Page last updated at 23:04 GMT, Wednesday, 3 June 2009 00:04 UK

Premier League 'defies downturn'

By Bill Wilson
Business reporter, BBC News

Report author Dan Jones explains why he is optimistic about English football finances

The Premier League saw its revenues soar by 26% in the 2007/08 season to nearly £2bn ($3.15bn; 2.2bn euros), a report into football finances has said.

The revenues of top-flight English sides were £1.93bn, up from £1.5bn a year earlier, Deloitte said.

Despite the downturn, 11 of the 20 top league clubs made an operating profit in 2007/08, from eight a year before.

But Premier League salary costs topped £1bn for the first time, and the clubs' total net debt was £3.1bn.

Chelsea - £711m
Manchester Utd - £649m
Arsenal - £318m
Liverpool - £300m
Newcastle Utd - £245m
Figures are net debt at end of 2007/08 season

Source: Deloitte

Two-thirds of the debt was carried by the big four of Manchester United, Liverpool, Chelsea and Arsenal, but Dan Jones, the editor of Deloitte's Annual Review of Football Finance, said those clubs all had business plans "that they feel make sense".

The strong revenue growth outstripped the ever-upwards salary growth, which boomed by 23% to £1.2bn, the biggest annual increase in absolute terms recorded by the Premier League.

'Remarkable achievement'

"In season 2007/08 the big change was the new broadcasting deal - most of the growth came from there, " Mr Jones told the BBC.

The current three-year broadcasting deal - worth £1.7bn - began in August 2007.

"In the season that has just finished [2008/09] we think the growth is going to be a little bit lower, but it is going to get clubs up to that magical £2bn mark - which is a remarkable achievement, an average of £100m a club in the Premier League."

Chelsea - £172.1m (£132.9m)
Manchester Utd - £121.1m (£92.3m)
Arsenal - £101.3m (£89.7m)
Liverpool - £90.4m (£77.6m)
Newcastle Utd - £74.6m (£56.7m)
(2006/07 wages in brackets)

Source: Deloitte

But he warned that the approaching summer months would reveal the extent to which fans and sponsors were willing to match their previous levels of demand, with clubs having to closely examine their marketing and pricing strategies.

"This summer will be critical for football clubs, it will be very interesting to see how the season ticket renewals go, how the corporate hospitality renewals go," said Mr Jones.

"I think that is why we are seeing a lot of clubs freezing season ticket prices, reducing prices. They are very sensitive to the fans and their corporate sponsors and the problems they are facing."

However, he said English football - at both Premier League and Football League level - was proving more resilient in the face of downturn than many other industries.

Soaring wages

The wages to turnover ratio in the Premier League dropped slightly to 62%, a small decline, but still close to the previous year's high of 63%.

Wages paid by top-flight English sides grew by 23% from the previous season to £1.2bn.

Arsenal's Andrey Arshavin (left) takes the ball off team mate Cesc Fabregas
Clubs like Arsenal have benefited from the latest Premier League TV deal

Sunderland saw its wage bill soar by 56% and Derby County by 51%. Chelsea once again had the highest wage bill, totalling £172.1m

Premier League clubs increased commercial revenues to £447m, up by 12%, whereas matchday revenues grew more modestly, by 3%, to £554m.

Meanwhile, revenues in the Championship increased by 2% to £336m in 2007/08, with total revenues of the total 72 Football League clubs exceeding £500m for the first time.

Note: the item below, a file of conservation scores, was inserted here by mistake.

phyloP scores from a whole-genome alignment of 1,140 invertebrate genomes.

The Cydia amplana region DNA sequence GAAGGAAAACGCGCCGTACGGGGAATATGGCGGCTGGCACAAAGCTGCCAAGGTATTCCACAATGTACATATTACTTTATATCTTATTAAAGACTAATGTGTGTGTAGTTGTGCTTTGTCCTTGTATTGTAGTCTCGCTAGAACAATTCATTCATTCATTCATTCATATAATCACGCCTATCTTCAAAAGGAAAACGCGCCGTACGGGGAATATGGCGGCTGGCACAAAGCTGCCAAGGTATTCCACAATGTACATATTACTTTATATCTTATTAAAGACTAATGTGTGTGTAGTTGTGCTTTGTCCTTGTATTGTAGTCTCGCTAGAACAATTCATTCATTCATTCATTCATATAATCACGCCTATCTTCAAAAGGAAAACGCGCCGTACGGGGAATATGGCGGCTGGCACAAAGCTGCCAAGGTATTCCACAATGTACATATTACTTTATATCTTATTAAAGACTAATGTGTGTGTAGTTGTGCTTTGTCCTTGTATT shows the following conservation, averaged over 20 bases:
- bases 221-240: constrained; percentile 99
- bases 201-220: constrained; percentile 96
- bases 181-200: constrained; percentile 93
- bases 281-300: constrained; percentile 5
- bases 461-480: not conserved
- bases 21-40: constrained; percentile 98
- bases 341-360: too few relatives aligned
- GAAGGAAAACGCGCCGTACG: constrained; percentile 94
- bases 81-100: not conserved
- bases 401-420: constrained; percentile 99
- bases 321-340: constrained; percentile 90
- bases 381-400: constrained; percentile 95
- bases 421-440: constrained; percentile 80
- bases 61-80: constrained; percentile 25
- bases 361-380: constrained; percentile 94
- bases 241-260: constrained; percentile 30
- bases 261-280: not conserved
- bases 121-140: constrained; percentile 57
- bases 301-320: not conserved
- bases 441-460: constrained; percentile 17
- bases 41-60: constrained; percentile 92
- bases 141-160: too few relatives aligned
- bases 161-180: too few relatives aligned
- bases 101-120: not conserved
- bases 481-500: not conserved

Chelsea became the first club to report over £80m gross transfer spending in one season
Championship clubs' total wage costs increased by £32m to £291m
Total investment in English stadia and facilities was £187m
Source: Deloitte

However, despite revenue growth, improved profitability has remained elusive.

"For many owners, Premier League clubs represent 'trophy assets' with the potential to deliver a long term return but which at best break even annually, rather then a cash cow delivering an ongoing 'dividend'," said Mr Jones.

Indeed, of the total net debt of £3.1bn in the Premier League, a total of £1.2bn was in non-interest bearing "soft loans" from club owners.

Tax contributions

Mr Jones also pointed out that while footballer's wages often attracted headlines, the amount of cash the industry put into national coffers was often ignored.

"One thing that does not draw much attention in the midst of all these huge numbers around football is the tax side of things," he said.

Wigan Athletic - 73%
Blackburn Rovers - 74.9%
Bolton Wanderers - 80.7%
Middlesbrough - 81%
Sunderland - 82%
Figure relates to average % of stadium filled for home games

Source: Deloitte

"So, in 2007/08 season we think the overall tax payment to the government from professional football in England was about £860m.

"When the new top rate of tax comes in that will go up to £1bn."

However, he said that despite reports of elaborate tax avoidance schemes around players wages, Deloitte was not aware of any being widely adopted by clubs.

Limited growth

As well as looking at the English Premier League and Football League the Deloitte report also studies Germany, France, Italy and Spain.

Italy's Serie A was the fastest growing league in terms of revenue, thanks mainly to the change in clubs in the league, including the return of Juventus, in 2007/08.

In joint second place after the Premier League, in terms of gross revenues, was Spain's La Liga and Germany's Bundesliga.

The Bundesliga, France's Ligue 1, and the English Premier League have been boosted by having secured long-term broadcast deals which deliver significant proportions of total revenue.

Major European football leagues wages graph

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